In our daily work as we deal with bicycle safety, technology and user manuals we come across lots of safety risks. The most frequent ones are published in articles of the leading German special-interest magazines TOUR – Europas Rennrad-Magazin Nr. 1, BIKE – Das Mountainbike Magazin Europas Nr. 1 and E-Bike – Das Pedelec-Magazin to make this information important for the sector accessible to a wider public.
We also speak regularly in independent lectures about all topics relating to bicycle technology and bicycle market. In addition, we are regularly cited by further special-interest magazines or trade journals as well as more and more by radio and television and in their media reports, which shows us that we are completely right with our information. The section NEWS informs you about the latest news from our specialist fields. The reports and publications of this section are listed chronologically or according to topics of interest.
1. It is either the screws or the handlebar or fork steerer clamps that break. Therefore, check the clamping areas for cracks regularly 2. Every handlebar area wrapped or clamped can generate a breakage. In the case of the Beast Flatbar there was a breakage at the brake lever clamp. Therefore, be sure to use a torque wrench for tightening fittings with the torque wrench and only in a way that they do not turn during the ride. 3. Further weak points are bendings. The FSA SL-K broke three times in the same area. 4. Narrowing can also be the weakest link in the chain. The Truvativ-Kyle-Strait aluminium handlebar cracked three times close to the stem clamp.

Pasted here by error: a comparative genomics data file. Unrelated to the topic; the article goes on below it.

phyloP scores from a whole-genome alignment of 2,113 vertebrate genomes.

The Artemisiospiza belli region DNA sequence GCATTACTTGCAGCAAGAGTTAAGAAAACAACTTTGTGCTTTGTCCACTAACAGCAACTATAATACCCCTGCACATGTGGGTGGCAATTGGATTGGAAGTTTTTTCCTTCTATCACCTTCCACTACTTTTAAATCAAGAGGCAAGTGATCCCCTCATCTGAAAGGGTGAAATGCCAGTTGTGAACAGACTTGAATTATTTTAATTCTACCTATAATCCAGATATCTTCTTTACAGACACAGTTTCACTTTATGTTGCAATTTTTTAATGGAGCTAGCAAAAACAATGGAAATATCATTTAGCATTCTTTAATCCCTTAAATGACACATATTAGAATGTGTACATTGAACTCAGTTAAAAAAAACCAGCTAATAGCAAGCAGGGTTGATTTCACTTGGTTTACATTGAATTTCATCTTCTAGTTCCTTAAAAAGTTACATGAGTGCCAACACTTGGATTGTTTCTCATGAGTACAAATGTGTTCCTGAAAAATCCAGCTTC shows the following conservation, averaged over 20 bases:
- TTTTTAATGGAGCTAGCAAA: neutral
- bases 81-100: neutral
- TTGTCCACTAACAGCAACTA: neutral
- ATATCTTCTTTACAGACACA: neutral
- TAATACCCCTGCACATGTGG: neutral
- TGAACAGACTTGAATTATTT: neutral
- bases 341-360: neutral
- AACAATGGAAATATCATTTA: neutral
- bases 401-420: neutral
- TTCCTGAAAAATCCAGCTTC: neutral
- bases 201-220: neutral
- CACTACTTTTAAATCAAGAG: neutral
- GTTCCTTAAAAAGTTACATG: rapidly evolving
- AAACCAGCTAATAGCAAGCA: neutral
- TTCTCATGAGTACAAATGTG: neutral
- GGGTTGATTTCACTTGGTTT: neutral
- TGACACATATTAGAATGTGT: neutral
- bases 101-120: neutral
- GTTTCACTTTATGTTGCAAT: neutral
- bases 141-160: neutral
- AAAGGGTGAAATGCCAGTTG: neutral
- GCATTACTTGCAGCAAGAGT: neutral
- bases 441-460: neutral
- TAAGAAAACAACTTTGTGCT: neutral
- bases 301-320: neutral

Health is valuable, safety an expensive commodity. As expert witnesses we know that MTB handlebars and stems have caused the crashes of many cyclists in the past years, some of them with partly dramatic consequences. In the mid 90s already the special interest magazines of the German publishing house Delius-Klasing Verlag showed a reaction and conducted basic research together with universities. The research resulted in a first serious mountain bike handlebar test published in the October issue 1995 of BIKE.
The current test is based on these findings. Further theses were continuously assigned in cooperation with universities and the test procedure was permanently adjusted to the sport which developed and differentiated at a rapid pace. The tests not only focus on the level of forces measured, but also on the question how often will an incident act on a handlebar during its service life. The test that we conducted for BIKE not only considers typical cross-country or marathon rides, but also failed riding manoeuvres, drops and hard jumps. We assume in particular that a mountain biker will not replace his sinfully expensive handlebar after having gone down. For this reason usual falls are considered. In my opinion the test results are a complete success, because more and more manufacturers create a dense quality at highest level to the benefit of the mountain bikers.